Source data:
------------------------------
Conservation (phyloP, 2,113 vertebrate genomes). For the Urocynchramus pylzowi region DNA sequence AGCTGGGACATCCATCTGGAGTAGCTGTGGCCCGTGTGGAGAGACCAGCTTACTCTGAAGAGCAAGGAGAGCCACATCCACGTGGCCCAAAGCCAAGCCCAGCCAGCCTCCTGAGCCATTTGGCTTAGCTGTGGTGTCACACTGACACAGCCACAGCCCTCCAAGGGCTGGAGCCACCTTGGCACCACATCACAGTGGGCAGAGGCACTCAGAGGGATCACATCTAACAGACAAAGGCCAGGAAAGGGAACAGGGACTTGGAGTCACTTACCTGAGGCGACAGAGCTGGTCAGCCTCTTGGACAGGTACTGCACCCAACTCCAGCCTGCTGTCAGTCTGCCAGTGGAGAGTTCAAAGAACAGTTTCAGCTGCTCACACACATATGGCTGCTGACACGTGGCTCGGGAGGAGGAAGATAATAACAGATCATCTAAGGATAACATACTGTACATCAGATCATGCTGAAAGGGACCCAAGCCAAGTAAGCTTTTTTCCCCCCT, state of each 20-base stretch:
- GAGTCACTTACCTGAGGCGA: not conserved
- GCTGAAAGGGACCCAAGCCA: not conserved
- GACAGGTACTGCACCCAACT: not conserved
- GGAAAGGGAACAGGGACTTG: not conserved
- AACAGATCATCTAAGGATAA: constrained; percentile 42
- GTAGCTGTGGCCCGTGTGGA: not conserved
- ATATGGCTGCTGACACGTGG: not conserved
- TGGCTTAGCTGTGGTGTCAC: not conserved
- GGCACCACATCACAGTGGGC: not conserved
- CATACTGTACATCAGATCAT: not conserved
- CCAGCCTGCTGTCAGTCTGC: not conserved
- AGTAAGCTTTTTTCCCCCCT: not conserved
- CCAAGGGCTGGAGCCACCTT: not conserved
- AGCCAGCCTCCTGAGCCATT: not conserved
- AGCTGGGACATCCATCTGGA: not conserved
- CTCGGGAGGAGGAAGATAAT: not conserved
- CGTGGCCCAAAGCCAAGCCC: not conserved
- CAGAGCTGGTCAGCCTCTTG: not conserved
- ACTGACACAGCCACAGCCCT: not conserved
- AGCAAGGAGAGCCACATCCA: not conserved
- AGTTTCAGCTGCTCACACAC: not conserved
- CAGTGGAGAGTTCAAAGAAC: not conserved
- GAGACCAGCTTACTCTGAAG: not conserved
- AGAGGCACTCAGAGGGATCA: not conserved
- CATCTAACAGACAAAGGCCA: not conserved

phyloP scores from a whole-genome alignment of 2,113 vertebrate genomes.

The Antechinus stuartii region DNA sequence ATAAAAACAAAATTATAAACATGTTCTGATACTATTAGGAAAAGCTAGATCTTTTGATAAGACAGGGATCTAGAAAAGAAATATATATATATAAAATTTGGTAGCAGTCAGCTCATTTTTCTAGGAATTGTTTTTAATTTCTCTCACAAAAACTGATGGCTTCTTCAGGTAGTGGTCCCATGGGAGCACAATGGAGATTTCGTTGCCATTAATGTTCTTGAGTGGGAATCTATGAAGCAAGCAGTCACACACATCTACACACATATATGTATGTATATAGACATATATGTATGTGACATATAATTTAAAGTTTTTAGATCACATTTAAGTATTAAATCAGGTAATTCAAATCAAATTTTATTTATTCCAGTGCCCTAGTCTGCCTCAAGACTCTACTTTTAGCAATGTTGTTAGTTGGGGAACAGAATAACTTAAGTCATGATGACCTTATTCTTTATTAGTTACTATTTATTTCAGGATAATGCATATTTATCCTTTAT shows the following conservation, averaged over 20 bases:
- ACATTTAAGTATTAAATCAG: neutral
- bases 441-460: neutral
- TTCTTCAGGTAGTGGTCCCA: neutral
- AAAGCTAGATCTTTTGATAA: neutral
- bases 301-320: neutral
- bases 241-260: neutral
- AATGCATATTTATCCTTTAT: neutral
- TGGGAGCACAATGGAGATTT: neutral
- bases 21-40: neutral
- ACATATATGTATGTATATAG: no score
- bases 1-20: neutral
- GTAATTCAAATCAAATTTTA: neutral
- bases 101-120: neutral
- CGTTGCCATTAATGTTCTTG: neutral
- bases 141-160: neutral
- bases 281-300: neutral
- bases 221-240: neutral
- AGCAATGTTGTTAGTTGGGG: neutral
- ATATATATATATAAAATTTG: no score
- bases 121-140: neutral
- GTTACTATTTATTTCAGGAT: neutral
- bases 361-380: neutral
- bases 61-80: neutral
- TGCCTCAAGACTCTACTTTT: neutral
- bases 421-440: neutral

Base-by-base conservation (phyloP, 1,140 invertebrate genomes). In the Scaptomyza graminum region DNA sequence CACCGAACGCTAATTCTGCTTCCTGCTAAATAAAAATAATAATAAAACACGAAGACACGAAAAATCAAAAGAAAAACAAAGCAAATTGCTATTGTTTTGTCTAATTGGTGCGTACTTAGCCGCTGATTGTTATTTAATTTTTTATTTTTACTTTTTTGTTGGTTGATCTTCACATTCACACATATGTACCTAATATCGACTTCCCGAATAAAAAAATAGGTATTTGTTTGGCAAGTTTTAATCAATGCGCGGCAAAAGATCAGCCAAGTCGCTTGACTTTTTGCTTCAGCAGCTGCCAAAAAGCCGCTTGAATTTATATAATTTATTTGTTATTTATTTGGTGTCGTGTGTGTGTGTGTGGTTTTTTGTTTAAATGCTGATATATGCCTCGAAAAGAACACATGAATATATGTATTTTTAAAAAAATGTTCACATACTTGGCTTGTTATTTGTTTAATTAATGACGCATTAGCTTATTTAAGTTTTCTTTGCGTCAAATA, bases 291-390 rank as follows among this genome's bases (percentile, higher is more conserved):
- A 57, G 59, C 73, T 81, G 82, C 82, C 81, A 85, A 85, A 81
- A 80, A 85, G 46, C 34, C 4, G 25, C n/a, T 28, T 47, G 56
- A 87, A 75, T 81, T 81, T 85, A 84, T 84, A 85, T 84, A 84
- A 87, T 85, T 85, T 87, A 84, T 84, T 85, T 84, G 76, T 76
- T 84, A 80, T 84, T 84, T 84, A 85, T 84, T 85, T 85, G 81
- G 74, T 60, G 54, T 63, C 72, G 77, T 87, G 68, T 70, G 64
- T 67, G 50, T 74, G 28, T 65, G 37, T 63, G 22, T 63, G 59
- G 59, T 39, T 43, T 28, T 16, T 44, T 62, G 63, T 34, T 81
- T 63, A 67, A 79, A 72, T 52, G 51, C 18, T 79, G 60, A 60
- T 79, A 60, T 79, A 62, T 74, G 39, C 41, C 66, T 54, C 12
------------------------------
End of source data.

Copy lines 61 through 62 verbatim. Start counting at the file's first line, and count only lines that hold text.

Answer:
- T 67, G 50, T 74, G 28, T 65, G 37, T 63, G 22, T 63, G 59
- G 59, T 39, T 43, T 28, T 16, T 44, T 62, G 63, T 34, T 81